21 Common Performance Enhancing Proxies (PEPs)  Figure shows several combined problems  Satellite: Long delay, high capacity  Wireless: frequent packet loss from corruption  Example: split connection approach: 2a / 2b instead of control loop 1  Many more sophisticated possibilities - e.g. Snoop TCP: monitor + buffer; in case of loss, suppress DupACKs and retransmit from local buffer  Note: different scenario - only one PEP!  Cannot use congestion feedback  cannot use the things to come...

22 The things we can do  Many research proposals for enhancing TCP congestion control  Scalable TCP: increase/decrease functions changed  cwnd := cwnd for each ack received while not in loss recovery  cwnd := * cwnd on each loss event (probing times proportional to rtt but not rate) Source: Standard TCP Scalabe TCP

23 Better Congestion Control, contd. RateStandard TCP recovery timeScalable TCP recovery time 1Mbps1.7s2.7s 10Mbps17s2.7s 100Mbps2mins2.7s 1Gbps 28mins2.7s 10Gbps 4hrs 43mins2.7s  HighSpeed TCP (RFC 3649 includes Scalable TCP discussion):  response function includes a(cwnd) and b(cwnd), which also depend on loss ratio  less drastic in high bandwidth environments with little loss only  Significant step: ensures TCP-friendliness and better performance  TCP Westwood+  different congestion response function (proportional to rate instead of  = 1/2)  Proven to be stable, tested in real life experiments, available in your Linux  Many others! e.g. FAST (media appearances!), BIC, CUBIC, XCP,..

24 Stream Control Transmission Protocol (SCTP)  TCP, UDP do not satisfy all application needs  SCTP evolved from work on IP telephony signaling  Proposed IETF standard (RFC 2960)  Like TCP, it provides reliable, full-duplex connections  Unlike TCP and UDP, it offers new delivery options that are particularly desirable for telephony signaling and multimedia applications  TCP + features  Congestion control similar; some optional mechanisms mandatory  Two basic types of enhancements: performance robustness

25 Overview of services and features  Services/FeaturesSCTPTCPUDP  Full-duplex data transmissionyesyesyes  Connection-orientedyesyesno  Reliable data transferyesyesno  Unreliable data transferyesnoyes  Partially reliable data transferyesnono  Ordered data deliveryyesyesno  Unordered data deliveryyesnoyes  Flow and Congestion Controlyesyesno  ECN supportyesyes no  Selective acksyesyesno  Preservation of message boundaries yesnoyes  PMTUD yesyesno  Application data fragmentation yesyesno  Multistreaming yes nono  Multihomingyes no no  Protection agains SYN flooding attack yesno n/a  Half-closed connections noyesn/a SoA TCP + Extras

26 Performance enhancements  Decoupling of reliable and ordered delivery  Unordered delivery: eliminate head-of-line blocking delay Chunk 2Chunk 3Chunk 4Chunk 1 TCP receiver buffer App waits in vain! Application Level Framing Support for multiple data streams (per-stream ordered delivery) -Stream sequence number (SSN) preserves order within streams -no order preserved between streams -per-stream flow control, per-association congestion control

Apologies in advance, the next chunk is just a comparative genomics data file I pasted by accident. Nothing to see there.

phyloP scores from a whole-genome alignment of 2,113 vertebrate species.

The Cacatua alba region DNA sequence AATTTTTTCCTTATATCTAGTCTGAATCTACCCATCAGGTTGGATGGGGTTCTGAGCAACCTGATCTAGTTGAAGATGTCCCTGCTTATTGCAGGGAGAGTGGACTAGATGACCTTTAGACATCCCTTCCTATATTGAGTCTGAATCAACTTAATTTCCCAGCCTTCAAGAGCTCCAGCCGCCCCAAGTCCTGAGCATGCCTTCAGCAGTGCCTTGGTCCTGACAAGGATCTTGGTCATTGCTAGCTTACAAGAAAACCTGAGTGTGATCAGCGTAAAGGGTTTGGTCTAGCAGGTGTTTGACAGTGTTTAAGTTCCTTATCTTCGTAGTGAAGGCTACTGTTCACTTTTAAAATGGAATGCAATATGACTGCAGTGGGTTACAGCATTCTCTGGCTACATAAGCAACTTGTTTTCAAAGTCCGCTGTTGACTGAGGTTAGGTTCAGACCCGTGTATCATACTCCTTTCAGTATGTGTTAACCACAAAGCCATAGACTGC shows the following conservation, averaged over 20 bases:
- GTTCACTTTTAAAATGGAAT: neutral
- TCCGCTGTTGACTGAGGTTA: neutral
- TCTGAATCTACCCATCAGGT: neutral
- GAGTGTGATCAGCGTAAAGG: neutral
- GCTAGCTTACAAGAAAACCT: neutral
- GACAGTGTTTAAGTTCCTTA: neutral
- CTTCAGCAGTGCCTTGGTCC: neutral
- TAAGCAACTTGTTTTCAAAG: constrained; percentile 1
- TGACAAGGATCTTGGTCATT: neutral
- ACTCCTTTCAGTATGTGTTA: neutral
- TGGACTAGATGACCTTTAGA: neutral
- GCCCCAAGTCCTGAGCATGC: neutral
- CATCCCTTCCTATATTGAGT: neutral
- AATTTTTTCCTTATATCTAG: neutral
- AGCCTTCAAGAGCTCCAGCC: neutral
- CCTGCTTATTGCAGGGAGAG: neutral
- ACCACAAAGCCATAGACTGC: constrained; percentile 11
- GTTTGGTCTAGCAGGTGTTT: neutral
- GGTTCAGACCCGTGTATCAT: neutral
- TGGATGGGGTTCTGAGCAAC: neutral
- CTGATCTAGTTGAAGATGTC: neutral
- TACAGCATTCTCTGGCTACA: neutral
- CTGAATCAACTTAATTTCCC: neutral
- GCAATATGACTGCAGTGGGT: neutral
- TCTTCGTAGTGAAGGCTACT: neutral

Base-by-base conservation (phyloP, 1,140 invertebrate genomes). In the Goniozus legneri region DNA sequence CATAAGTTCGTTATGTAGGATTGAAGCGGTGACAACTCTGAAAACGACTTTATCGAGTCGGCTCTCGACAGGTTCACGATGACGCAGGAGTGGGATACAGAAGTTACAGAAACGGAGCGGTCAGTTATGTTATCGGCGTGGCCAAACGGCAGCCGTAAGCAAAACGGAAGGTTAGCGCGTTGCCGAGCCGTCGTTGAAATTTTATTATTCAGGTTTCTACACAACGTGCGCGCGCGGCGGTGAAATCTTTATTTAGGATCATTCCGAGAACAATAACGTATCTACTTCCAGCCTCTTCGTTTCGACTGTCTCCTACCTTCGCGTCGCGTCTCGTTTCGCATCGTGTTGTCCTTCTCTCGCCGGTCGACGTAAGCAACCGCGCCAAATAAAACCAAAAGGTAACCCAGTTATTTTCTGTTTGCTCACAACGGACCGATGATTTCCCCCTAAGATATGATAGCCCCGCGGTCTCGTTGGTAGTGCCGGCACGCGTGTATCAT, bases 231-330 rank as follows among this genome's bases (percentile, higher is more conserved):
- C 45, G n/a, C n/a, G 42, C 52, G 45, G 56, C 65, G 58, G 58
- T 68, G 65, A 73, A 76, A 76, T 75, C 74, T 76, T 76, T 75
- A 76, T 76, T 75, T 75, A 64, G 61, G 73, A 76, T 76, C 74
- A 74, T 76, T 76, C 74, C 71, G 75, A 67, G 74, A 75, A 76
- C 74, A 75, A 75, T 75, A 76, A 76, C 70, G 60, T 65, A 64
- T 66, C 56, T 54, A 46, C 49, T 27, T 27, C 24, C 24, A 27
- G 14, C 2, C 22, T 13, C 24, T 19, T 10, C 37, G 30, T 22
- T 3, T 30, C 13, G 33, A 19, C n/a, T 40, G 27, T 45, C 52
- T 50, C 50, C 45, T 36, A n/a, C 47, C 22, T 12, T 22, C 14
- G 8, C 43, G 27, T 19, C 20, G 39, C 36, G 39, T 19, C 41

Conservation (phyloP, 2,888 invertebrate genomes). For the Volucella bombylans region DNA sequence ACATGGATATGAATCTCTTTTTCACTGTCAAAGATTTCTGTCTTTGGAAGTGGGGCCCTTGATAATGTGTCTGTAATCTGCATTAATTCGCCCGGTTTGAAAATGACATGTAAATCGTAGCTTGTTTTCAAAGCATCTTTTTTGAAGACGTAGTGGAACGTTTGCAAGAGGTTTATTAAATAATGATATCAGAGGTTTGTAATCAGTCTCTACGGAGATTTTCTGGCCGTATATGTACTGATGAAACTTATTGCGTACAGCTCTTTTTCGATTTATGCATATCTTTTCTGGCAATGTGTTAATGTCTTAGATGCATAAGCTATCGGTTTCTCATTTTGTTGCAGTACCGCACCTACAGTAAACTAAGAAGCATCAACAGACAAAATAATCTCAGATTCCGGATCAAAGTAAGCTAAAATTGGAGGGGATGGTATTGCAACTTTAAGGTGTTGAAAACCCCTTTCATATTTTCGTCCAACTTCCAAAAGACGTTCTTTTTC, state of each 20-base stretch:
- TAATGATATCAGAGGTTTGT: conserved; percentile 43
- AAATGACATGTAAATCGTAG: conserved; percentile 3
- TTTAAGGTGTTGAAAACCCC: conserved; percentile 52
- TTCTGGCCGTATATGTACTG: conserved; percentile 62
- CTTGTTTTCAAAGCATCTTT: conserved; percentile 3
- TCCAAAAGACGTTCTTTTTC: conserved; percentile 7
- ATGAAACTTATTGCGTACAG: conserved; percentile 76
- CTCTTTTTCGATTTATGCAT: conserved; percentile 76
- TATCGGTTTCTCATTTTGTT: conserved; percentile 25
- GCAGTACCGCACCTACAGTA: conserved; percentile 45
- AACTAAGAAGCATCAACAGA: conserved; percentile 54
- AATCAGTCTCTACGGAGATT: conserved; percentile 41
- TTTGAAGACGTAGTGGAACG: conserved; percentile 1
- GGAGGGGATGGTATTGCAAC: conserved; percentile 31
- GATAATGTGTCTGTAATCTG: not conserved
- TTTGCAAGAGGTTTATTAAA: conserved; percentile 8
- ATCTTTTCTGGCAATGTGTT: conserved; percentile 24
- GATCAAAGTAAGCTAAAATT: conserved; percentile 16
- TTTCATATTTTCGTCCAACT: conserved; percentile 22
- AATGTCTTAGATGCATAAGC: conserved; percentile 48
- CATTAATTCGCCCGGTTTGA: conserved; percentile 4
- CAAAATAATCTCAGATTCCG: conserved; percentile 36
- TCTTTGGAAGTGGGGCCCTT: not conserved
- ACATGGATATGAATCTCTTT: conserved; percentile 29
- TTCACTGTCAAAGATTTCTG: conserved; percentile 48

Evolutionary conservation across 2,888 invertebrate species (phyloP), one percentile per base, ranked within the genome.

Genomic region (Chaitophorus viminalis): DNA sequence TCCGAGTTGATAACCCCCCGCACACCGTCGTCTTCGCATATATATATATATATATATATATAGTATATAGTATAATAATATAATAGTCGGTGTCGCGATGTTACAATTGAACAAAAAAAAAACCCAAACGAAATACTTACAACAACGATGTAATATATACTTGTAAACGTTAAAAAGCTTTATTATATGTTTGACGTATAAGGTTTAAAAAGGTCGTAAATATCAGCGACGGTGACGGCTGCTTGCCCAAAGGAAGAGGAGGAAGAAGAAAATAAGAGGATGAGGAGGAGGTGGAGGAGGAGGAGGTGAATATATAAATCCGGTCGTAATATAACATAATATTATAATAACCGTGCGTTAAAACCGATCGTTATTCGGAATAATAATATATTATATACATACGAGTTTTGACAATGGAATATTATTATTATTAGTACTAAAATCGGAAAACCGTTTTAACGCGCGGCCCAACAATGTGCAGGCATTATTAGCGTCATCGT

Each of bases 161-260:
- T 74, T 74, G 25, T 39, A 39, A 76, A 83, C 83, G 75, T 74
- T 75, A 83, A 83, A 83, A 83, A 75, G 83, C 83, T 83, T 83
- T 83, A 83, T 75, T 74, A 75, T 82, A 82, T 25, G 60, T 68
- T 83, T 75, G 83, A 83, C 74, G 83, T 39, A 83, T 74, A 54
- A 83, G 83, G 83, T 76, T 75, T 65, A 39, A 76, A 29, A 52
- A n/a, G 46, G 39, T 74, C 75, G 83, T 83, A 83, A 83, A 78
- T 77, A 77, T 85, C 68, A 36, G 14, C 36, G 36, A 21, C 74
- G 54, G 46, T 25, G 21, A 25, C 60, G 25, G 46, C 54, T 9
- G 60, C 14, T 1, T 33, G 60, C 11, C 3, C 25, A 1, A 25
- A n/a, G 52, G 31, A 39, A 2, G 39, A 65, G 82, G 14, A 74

27 Packet 2Packet 3Packet 4Packet 1 Chunk 1Chunk 2Chunk 3Chunk 4 Application Level Framing  TCP: byte stream oriented protocol  Application may want logical data units (“chunks“)  Byte stream inefficient when packets are lost ALF: app chooses packet size = chunk size packet 2 lost: no unnecessary data in packet 1, use chunks 3 and 4 before retrans. 2 arrives 1 ADU (Application Data Unit) = multiple chunks -> ALF still more efficient!

28 Multiple Data Streams  Application may use multiple logical data streams  e.g. pictures in a web browser  Common solution: multiple TCP connections  separate flow / congestion control, overhead (connection setup/teardown,..) Chunk 1Chunk 2Chunk 3Chunk 4 Chunk 1Chunk 2Chunk 3Chunk 4 App stream 1 App stream 2 TCP sender Chunk Chunk Chunk 1 1 Chunk Chunk 1 2 TCP receiver App 1 waits in vain!

29 Multihoming  the transport layer! (i.e. transparent for apps, such as FTP)  TCP connection  SCTP association  2 IP addresses, 2 port numbers  2 sets of IP addresses, 2 port numbers  Goal: robustness  automatically switch hosts upon failure  eliminates effect of long routing reconvergence time  TCP: no guarantee for “keepalive“ messages when connection idle  SCTP monitors each destination's reachability via ACKs of  data chunks  heartbeat chunks  Note: SCTP uses multihoming for redundancy, not for load balancing!

30 Conclusion  Researchers have proposed many things  Better-than-TCP congestion control for Noisy links Asymmetric connections High-speed links (with large bandwidth * delay product)  SCTP, to selectively disable TCP features  Intelligent queuing mechanisms for controlling UDP flows  But they are not used  End-to-end deployment is tricky  often: chicken - egg problem  In the MEP-VPN scenario, we will use them!  Where's the research?  Research proposals consider end-to-end scenario, so changes are needed...

31 Questions?